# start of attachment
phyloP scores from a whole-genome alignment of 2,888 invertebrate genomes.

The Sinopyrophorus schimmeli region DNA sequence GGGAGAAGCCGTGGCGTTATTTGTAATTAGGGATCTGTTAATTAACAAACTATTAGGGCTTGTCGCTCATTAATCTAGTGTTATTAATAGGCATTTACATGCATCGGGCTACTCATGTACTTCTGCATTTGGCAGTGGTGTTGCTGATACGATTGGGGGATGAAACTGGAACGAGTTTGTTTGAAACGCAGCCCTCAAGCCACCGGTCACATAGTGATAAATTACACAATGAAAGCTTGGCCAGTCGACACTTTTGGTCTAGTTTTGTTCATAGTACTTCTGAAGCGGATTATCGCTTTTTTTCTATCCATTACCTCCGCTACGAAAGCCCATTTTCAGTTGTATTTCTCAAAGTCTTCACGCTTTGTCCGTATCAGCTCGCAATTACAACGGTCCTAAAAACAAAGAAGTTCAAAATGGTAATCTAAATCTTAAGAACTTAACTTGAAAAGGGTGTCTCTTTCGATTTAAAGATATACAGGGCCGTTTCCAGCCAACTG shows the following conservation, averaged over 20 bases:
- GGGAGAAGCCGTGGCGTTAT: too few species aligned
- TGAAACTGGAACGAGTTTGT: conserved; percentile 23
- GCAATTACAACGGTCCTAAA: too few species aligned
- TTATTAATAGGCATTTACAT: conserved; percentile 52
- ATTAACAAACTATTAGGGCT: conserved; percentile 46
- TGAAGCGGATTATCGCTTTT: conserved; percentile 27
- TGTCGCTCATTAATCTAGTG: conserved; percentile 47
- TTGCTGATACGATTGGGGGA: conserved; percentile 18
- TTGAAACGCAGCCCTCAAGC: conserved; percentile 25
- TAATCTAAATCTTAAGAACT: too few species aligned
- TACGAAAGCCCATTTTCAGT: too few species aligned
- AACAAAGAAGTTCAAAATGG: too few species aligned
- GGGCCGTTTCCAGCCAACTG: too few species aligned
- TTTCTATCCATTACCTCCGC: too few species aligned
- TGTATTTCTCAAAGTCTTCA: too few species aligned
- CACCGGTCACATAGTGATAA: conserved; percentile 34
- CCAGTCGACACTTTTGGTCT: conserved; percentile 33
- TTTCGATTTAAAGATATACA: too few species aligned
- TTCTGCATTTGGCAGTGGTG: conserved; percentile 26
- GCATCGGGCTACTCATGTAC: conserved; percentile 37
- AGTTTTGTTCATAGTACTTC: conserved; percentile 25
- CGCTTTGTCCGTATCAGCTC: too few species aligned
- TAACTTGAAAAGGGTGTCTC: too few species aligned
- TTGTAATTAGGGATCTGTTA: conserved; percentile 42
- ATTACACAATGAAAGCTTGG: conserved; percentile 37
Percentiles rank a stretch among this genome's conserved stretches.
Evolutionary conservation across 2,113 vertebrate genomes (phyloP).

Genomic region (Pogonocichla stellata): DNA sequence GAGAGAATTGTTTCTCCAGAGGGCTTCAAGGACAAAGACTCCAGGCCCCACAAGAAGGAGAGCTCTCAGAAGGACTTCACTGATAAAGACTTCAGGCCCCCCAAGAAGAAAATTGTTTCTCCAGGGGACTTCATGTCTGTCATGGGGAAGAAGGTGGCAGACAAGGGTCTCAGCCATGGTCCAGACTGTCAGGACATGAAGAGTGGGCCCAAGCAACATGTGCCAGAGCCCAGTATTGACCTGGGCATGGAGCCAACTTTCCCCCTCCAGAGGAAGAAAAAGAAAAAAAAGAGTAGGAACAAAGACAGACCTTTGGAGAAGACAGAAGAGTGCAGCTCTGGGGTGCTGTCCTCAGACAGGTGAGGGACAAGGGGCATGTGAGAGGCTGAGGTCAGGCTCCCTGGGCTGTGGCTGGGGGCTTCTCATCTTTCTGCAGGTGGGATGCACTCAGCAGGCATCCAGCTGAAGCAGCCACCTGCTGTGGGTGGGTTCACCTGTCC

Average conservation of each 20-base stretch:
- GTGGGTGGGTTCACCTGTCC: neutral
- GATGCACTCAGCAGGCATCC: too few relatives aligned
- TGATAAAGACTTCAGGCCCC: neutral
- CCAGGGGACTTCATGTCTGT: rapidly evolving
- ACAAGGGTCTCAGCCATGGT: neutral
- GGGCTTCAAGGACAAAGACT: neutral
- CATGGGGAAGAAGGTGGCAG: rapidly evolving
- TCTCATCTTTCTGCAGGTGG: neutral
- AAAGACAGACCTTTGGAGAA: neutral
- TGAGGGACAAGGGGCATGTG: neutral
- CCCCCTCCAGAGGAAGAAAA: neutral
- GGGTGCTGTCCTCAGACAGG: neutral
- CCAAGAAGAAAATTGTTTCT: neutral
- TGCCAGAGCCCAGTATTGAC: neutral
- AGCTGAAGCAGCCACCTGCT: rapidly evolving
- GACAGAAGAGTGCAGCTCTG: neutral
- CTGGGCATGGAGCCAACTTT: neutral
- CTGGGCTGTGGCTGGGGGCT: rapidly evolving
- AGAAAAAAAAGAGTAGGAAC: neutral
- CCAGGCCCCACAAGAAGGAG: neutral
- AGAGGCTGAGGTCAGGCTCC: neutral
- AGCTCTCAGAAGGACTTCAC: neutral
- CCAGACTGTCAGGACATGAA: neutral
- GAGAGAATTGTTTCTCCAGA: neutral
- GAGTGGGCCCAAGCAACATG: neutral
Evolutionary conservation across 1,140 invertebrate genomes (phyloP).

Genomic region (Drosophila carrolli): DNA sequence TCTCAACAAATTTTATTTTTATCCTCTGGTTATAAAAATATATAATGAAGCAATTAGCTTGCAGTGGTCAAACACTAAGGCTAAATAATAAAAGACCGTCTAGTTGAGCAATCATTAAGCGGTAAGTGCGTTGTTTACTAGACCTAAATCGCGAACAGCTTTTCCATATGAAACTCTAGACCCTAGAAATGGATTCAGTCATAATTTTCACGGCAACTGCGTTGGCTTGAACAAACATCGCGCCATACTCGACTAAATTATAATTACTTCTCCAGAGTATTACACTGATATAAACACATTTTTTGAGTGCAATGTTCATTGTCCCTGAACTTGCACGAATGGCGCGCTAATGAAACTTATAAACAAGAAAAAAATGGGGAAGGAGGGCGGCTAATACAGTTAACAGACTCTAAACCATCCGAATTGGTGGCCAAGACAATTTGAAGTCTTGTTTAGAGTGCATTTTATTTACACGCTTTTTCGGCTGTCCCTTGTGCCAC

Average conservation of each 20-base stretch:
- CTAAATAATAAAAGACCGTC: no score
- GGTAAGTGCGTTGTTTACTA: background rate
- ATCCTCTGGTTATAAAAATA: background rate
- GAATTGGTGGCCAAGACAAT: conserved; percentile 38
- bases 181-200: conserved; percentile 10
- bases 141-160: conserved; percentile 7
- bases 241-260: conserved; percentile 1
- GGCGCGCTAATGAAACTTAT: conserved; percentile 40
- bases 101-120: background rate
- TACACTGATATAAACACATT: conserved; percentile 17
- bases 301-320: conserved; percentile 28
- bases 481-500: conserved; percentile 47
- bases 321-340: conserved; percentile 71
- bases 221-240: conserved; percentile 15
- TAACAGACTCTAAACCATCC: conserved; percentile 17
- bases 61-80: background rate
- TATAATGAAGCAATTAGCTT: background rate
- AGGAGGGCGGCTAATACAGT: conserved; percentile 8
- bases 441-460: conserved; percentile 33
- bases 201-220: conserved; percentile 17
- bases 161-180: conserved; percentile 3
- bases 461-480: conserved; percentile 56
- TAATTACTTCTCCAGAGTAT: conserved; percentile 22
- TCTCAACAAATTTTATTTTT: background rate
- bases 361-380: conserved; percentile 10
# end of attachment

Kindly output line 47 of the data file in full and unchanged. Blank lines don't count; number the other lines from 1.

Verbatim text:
- GACAGAAGAGTGCAGCTCTG: neutral